The Elmo stories (of Elmo, my replacement knee and then the fight to save him when I smashed my femur) have been going on for more than two years now. People ask to read them start to finish, so I’ve set up this Saving Elmo index page to let you view the whole series in one swell foop.
Where Doc David proposed taking loads of marrow from the back iliac crest(s); Doc Justin thought harvesting from the insides of my thighbones offered superior growth potential.
Doc David would add a new plate to stabilize things. Doc Justin would modify Elmo to contain a rod going up the center of my thighbone, reinforcing the bone all the way to the top of the femur. That would minimize the need for additional rods and pins, and work with a new, stronger plate replacing the existing.
Like Stanford, UofU was taking a holistic approach. “We have a four-session class, Build-a-Bone, that teaches patients about nutrition, exercise, and other things they can do to accelerate bone growth,” they said, “We want you in those classes.”
Scott-the-Scheduler (schedulers are very important people in the surgical world, kinda like project managers in my line of work) talked about how things would proceed and what I’d need to do. And the whole team paid close attention to finances: Nope, this would NOT be a cheap salvage operation. They wouldn’t be able to give me an estimate until the docs settled on a final plan, but I had a feeling we were still in “you could buy a nice house” territory.
“We’ve worked with Kaiser in the past, and they do support what’s called ‘gap coverage,'” Scott told me, “That’s when your requirements are beyond what Kaiser can provide, and I think you qualify. You have a confirmed, serious nonunion fracture and a high risk for above-the-knee amputation down the road, not a great outcome. It’ll be a fight, but that could swing your coverage.”
It occurs to me that, if the plate in my leg breaks in Utah, I’ll need immediate emergency repair work at the best local facility. Kaiser covers emergencies wherever you land. Hmmmm…anybody got a hammer?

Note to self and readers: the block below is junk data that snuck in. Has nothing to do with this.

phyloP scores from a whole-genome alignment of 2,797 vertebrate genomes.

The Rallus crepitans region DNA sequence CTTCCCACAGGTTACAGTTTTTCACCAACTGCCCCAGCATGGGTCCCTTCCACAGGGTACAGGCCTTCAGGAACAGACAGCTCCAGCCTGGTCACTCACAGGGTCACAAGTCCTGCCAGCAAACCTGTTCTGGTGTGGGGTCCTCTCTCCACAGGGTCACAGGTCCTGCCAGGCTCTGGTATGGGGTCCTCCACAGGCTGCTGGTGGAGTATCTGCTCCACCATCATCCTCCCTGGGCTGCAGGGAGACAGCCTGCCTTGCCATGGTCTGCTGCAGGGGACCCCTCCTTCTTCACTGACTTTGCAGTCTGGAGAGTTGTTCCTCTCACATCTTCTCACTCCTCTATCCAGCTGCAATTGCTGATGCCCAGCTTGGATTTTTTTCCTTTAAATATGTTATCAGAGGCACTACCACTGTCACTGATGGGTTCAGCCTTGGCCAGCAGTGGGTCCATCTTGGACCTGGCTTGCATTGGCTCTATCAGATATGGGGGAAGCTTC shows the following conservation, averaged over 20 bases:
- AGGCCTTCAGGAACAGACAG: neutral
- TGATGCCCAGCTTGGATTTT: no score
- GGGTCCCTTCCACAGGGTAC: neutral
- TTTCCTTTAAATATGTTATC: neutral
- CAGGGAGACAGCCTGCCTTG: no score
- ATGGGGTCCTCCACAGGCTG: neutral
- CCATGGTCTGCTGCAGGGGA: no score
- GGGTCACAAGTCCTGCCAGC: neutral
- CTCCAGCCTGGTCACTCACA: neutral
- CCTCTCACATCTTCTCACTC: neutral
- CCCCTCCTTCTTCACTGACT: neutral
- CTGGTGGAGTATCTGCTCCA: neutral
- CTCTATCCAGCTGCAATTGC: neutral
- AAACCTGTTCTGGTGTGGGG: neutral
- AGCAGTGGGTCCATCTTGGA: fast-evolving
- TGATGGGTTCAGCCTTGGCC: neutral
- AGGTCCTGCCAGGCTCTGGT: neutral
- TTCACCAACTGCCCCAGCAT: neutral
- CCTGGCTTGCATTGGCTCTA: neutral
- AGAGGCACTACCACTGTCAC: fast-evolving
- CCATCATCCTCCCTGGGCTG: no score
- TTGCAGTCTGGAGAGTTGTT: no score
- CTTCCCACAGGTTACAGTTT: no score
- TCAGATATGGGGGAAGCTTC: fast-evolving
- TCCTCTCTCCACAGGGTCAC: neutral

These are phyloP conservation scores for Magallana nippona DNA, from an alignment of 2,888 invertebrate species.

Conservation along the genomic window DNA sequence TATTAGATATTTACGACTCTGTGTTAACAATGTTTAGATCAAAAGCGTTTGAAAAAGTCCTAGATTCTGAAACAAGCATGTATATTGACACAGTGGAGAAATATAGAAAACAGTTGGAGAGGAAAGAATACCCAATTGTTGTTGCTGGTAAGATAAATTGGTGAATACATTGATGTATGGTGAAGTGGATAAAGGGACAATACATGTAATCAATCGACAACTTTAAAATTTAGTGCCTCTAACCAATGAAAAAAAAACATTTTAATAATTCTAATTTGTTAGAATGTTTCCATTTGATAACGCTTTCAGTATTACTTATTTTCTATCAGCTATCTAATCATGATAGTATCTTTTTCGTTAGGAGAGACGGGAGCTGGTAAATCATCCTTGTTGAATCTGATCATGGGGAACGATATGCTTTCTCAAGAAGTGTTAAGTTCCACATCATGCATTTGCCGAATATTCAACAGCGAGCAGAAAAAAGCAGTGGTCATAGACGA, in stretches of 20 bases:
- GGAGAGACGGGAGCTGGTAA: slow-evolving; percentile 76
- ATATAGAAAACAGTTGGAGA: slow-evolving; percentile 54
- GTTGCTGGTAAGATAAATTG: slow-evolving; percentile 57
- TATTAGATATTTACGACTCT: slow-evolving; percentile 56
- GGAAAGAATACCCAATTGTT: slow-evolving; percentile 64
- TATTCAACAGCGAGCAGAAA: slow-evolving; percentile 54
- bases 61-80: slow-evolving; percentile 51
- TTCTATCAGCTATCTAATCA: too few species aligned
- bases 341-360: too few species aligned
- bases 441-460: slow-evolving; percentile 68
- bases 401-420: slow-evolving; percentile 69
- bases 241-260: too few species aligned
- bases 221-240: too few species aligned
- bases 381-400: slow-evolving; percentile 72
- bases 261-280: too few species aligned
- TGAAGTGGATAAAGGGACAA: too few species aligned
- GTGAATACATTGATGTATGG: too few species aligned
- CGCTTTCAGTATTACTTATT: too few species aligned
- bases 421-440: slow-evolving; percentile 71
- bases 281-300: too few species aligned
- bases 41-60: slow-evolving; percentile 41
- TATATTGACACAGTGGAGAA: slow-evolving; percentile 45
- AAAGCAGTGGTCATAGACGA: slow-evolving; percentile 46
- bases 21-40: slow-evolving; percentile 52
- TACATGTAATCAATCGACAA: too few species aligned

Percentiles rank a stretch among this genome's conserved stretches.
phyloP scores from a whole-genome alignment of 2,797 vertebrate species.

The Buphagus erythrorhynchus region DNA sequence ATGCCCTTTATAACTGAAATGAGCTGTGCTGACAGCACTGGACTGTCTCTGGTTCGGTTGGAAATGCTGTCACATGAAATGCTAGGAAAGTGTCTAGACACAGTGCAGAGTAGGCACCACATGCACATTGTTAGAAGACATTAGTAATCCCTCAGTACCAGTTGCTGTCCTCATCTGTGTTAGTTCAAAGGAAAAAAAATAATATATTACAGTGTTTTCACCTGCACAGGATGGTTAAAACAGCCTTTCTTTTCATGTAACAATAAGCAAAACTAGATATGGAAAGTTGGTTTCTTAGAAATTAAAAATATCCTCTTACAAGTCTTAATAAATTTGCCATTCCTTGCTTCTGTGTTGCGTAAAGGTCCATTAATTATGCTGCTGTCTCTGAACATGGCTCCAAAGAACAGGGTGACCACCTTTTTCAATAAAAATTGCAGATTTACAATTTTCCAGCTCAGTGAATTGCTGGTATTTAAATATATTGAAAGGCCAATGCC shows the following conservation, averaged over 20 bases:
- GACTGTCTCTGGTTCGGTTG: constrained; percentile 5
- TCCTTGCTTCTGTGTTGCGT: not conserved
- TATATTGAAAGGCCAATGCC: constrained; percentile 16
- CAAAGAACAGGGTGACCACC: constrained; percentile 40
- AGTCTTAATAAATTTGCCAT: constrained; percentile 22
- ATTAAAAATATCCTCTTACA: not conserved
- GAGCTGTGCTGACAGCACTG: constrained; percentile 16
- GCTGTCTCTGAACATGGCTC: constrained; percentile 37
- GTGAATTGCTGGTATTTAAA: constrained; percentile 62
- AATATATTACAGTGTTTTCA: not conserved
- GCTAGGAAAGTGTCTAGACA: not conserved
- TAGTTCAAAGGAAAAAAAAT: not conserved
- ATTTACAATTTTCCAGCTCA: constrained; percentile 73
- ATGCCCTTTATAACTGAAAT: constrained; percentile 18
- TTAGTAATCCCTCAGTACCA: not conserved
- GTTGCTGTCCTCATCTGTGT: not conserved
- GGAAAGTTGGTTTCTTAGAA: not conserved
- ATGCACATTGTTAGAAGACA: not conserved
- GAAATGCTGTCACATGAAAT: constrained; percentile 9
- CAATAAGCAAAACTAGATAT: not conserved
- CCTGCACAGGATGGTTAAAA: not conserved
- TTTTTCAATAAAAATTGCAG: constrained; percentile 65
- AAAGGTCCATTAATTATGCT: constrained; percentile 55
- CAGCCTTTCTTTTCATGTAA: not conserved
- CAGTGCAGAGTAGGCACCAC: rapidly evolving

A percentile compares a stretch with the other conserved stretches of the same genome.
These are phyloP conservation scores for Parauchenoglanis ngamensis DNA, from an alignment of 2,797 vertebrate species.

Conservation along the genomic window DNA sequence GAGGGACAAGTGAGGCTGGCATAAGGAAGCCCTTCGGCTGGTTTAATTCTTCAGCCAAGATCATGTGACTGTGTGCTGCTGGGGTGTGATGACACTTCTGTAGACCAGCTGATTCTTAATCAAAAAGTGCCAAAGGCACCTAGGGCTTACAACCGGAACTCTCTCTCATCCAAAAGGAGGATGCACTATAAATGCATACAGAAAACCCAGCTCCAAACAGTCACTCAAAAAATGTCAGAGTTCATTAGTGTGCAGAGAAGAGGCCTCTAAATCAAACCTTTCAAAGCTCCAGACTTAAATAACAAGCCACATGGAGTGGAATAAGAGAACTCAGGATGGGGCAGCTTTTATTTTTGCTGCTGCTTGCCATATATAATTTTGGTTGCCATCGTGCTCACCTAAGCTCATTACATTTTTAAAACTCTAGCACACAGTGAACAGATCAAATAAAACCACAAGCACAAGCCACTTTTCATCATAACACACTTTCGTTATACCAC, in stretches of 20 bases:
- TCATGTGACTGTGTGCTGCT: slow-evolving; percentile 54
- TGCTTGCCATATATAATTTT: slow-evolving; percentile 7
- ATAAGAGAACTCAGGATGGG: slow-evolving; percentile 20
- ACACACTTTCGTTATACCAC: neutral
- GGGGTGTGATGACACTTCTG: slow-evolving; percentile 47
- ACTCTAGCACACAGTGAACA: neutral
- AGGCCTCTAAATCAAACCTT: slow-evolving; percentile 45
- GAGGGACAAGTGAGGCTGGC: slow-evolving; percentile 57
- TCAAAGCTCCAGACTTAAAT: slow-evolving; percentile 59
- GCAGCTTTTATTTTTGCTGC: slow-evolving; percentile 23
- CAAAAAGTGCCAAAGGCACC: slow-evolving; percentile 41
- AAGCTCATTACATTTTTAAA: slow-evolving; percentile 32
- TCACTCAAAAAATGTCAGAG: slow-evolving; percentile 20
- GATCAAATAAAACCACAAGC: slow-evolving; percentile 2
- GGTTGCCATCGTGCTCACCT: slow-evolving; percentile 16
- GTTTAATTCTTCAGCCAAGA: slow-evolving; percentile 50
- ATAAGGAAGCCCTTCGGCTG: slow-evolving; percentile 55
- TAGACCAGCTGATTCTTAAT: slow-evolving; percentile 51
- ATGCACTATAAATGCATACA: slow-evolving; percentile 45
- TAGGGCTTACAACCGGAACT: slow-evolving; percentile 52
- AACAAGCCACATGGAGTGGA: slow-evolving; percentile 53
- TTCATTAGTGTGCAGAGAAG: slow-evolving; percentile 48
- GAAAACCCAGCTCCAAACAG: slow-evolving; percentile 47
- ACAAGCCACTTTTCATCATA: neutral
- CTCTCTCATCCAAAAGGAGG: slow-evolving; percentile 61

Both Stanford and University of Utah felt that I’d need to move to weightbearing on the newly-grafted leg as soon as possible, to get lots of nutrient-rich blood moving through the area and kickstart those little osteoblast guys, the ones without the shirts.
Whatever happens, needs to happen fairly soon. X-rays showed that the plate holding The Leg together is bending back, the reason I’m suddenly bow-legged on one side. “That’s the plate, about to give way,” said Doc Justin.
The only way to prevent that is to stay off The Leg. I’m back to non-weightbearing, which makes living in my house a real problem. Unless I can figure out how to do stairs on one foot, I’ll need to move somewhere safer. Utah, maybe.
“If you want to proceed,” Scott said, “The next step is to send me an email and let me know. I’ll return it with a list of things to consider and some places to contact.”
I sent the email the day after my return.
So my pre-op meeting with The Doc, on Wednesday, takes on a very different complexion. I’m not sure how to handle this; I don’t want the guy who got me walking again, intervened to save me from implant, and did what Doc Justin called a “meticulous, meticulous job” on reconstructing my shattered femur–and is just damned good with patients–to feel I’m dissing his work.
Kaiser, too, has been wonderful. But armed with the opinions of two top trauma centers (7/19/17: Make that four now), I’m not willing to accept Kaiser’s end-of-the-line proposal.
It’s time to make a more aggressive attack on that hole in my bone, not time to give up.
I hope Kaiser and The Doc see it that way, too. Keep your fingers crossed.
The Saving Elmo series covers my adventures after crashing to the ground on Elmo, my replacement knee, sustaining an “open, comminuted fracture of the left femoral shaft.” It’s a tad more dire than it sounds; if my bone doesn’t grow completely back and return me to normal function, there’s a new, more painful, less effective femoral replacement in my future…with eventual amputation.
If you want to follow along on the journey, try these posts: